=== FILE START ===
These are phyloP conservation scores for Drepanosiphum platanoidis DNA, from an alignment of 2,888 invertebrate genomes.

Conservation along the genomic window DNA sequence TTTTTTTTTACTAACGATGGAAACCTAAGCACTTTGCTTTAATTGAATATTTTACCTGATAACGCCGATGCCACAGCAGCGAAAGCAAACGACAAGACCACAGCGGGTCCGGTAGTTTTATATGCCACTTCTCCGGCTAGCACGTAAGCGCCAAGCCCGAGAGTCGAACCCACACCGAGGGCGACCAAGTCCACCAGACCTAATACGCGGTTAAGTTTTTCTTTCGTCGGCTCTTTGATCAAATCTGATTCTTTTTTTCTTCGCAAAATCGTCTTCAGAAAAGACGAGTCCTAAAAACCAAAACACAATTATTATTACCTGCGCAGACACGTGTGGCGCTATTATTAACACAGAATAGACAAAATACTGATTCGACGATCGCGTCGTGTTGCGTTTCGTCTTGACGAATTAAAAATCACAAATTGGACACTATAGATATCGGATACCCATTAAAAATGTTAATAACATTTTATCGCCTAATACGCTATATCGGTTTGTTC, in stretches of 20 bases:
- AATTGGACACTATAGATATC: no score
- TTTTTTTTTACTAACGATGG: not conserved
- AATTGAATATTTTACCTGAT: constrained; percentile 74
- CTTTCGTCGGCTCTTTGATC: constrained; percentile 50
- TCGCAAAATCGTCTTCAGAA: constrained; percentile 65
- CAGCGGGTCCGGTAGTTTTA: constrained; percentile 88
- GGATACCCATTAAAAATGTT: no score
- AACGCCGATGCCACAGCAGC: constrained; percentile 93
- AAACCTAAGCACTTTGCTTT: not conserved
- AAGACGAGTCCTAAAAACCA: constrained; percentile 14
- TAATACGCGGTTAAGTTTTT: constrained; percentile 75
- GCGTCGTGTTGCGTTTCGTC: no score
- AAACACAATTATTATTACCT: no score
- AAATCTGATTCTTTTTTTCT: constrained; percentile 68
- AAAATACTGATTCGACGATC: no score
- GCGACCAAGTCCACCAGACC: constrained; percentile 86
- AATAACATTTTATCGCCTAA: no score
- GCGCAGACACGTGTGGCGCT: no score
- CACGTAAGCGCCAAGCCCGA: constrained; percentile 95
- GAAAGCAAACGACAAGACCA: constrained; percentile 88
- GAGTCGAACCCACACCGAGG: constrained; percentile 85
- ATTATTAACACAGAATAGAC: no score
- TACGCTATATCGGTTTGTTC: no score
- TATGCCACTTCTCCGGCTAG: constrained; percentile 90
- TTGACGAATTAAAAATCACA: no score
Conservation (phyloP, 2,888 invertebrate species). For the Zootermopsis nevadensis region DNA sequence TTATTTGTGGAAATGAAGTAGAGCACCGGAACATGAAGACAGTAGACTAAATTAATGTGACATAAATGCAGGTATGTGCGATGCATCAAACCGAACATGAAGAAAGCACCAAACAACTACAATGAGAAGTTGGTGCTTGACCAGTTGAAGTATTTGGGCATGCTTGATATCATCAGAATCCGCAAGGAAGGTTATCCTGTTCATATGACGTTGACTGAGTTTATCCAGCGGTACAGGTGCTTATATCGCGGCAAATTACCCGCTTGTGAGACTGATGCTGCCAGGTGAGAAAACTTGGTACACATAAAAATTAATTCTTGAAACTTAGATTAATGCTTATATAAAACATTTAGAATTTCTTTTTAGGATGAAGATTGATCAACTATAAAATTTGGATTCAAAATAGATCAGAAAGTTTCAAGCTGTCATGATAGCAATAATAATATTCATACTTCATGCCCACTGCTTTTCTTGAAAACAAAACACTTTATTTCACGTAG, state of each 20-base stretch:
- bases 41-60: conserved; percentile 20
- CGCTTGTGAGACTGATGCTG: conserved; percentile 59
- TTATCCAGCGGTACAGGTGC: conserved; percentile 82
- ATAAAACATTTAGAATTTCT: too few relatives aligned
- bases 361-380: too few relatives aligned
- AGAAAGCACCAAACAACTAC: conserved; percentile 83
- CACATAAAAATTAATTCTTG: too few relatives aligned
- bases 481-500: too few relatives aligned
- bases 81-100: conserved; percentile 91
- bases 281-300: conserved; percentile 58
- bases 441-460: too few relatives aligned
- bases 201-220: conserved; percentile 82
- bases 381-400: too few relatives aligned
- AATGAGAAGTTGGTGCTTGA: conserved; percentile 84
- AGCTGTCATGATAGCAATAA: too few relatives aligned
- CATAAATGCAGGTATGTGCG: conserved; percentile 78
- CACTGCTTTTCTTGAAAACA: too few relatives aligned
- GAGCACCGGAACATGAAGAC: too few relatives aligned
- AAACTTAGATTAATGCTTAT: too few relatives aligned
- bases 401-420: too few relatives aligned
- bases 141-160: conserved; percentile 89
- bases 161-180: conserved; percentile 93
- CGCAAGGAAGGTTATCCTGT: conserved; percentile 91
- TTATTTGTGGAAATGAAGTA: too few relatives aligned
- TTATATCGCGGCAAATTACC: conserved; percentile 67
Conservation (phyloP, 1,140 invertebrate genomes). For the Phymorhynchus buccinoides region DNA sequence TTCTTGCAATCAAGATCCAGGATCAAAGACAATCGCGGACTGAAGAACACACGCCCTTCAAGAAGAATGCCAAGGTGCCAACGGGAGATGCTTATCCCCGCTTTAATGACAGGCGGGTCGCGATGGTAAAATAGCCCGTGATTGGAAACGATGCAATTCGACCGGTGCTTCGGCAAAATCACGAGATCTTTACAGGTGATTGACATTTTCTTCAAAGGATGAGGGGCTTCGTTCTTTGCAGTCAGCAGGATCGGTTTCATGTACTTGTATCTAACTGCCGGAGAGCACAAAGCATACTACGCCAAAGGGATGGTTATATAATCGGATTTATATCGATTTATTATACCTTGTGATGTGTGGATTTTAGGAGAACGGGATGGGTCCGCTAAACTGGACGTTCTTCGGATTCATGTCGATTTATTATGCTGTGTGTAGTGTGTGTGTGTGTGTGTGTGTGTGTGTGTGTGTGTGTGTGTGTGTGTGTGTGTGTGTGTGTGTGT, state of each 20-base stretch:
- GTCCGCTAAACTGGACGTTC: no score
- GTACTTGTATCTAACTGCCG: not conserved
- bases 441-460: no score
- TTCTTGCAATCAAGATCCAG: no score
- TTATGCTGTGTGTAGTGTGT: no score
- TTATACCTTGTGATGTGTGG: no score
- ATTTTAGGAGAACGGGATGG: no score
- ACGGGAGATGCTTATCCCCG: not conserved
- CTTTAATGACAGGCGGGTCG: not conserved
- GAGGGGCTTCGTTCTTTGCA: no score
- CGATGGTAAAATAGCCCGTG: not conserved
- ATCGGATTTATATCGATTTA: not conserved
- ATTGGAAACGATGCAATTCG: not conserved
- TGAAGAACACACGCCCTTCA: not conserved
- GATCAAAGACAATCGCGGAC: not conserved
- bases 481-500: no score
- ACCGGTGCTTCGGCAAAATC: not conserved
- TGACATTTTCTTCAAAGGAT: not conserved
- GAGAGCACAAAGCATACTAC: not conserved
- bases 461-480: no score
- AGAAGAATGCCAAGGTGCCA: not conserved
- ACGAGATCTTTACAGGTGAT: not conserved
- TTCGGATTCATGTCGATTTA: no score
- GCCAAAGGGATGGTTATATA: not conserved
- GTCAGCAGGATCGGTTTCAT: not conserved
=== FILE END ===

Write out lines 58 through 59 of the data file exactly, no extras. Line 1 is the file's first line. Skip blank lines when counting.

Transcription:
- TTCTTGCAATCAAGATCCAG: no score
- TTATGCTGTGTGTAGTGTGT: no score